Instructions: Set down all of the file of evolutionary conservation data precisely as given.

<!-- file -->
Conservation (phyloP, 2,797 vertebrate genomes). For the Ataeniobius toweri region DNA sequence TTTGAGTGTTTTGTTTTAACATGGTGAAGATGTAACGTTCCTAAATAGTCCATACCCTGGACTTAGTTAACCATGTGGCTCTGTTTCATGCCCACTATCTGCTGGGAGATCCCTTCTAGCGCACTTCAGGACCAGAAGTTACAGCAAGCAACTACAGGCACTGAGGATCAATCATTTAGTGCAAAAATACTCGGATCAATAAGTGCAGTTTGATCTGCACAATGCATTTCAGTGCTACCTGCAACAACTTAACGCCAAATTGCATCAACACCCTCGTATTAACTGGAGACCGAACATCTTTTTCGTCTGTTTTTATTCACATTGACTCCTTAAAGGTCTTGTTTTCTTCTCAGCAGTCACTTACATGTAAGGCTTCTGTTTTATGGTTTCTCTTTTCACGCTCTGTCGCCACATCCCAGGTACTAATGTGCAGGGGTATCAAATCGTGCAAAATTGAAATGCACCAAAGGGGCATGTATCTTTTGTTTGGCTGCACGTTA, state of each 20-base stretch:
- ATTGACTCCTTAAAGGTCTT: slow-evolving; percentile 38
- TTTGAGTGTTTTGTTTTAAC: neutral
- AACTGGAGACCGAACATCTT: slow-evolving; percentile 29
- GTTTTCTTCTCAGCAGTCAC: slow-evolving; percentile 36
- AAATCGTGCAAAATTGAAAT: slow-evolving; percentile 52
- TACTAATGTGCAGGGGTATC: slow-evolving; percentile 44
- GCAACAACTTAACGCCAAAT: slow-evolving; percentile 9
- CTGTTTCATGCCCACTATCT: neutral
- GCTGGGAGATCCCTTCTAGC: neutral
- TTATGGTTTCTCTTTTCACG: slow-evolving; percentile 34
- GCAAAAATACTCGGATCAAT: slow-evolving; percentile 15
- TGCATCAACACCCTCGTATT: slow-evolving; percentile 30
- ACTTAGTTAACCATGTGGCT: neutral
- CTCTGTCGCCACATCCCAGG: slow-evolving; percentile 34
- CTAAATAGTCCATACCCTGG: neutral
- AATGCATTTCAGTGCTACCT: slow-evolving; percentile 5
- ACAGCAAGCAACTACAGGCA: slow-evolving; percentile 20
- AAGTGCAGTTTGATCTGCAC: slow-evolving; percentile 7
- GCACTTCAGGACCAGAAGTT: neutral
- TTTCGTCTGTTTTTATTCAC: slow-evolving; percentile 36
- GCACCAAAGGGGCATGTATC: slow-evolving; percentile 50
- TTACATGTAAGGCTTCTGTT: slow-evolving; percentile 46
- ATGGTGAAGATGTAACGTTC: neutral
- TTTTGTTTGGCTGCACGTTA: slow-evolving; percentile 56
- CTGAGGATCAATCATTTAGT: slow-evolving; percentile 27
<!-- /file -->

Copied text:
Conservation (phyloP, 2,797 vertebrate genomes). For the Ataeniobius toweri region DNA sequence TTTGAGTGTTTTGTTTTAACATGGTGAAGATGTAACGTTCCTAAATAGTCCATACCCTGGACTTAGTTAACCATGTGGCTCTGTTTCATGCCCACTATCTGCTGGGAGATCCCTTCTAGCGCACTTCAGGACCAGAAGTTACAGCAAGCAACTACAGGCACTGAGGATCAATCATTTAGTGCAAAAATACTCGGATCAATAAGTGCAGTTTGATCTGCACAATGCATTTCAGTGCTACCTGCAACAACTTAACGCCAAATTGCATCAACACCCTCGTATTAACTGGAGACCGAACATCTTTTTCGTCTGTTTTTATTCACATTGACTCCTTAAAGGTCTTGTTTTCTTCTCAGCAGTCACTTACATGTAAGGCTTCTGTTTTATGGTTTCTCTTTTCACGCTCTGTCGCCACATCCCAGGTACTAATGTGCAGGGGTATCAAATCGTGCAAAATTGAAATGCACCAAAGGGGCATGTATCTTTTGTTTGGCTGCACGTTA, state of each 20-base stretch:
- ATTGACTCCTTAAAGGTCTT: slow-evolving; percentile 38
- TTTGAGTGTTTTGTTTTAAC: neutral
- AACTGGAGACCGAACATCTT: slow-evolving; percentile 29
- GTTTTCTTCTCAGCAGTCAC: slow-evolving; percentile 36
- AAATCGTGCAAAATTGAAAT: slow-evolving; percentile 52
- TACTAATGTGCAGGGGTATC: slow-evolving; percentile 44
- GCAACAACTTAACGCCAAAT: slow-evolving; percentile 9
- CTGTTTCATGCCCACTATCT: neutral
- GCTGGGAGATCCCTTCTAGC: neutral
- TTATGGTTTCTCTTTTCACG: slow-evolving; percentile 34
- GCAAAAATACTCGGATCAAT: slow-evolving; percentile 15
- TGCATCAACACCCTCGTATT: slow-evolving; percentile 30
- ACTTAGTTAACCATGTGGCT: neutral
- CTCTGTCGCCACATCCCAGG: slow-evolving; percentile 34
- CTAAATAGTCCATACCCTGG: neutral
- AATGCATTTCAGTGCTACCT: slow-evolving; percentile 5
- ACAGCAAGCAACTACAGGCA: slow-evolving; percentile 20
- AAGTGCAGTTTGATCTGCAC: slow-evolving; percentile 7
- GCACTTCAGGACCAGAAGTT: neutral
- TTTCGTCTGTTTTTATTCAC: slow-evolving; percentile 36
- GCACCAAAGGGGCATGTATC: slow-evolving; percentile 50
- TTACATGTAAGGCTTCTGTT: slow-evolving; percentile 46
- ATGGTGAAGATGTAACGTTC: neutral
- TTTTGTTTGGCTGCACGTTA: slow-evolving; percentile 56
- CTGAGGATCAATCATTTAGT: slow-evolving; percentile 27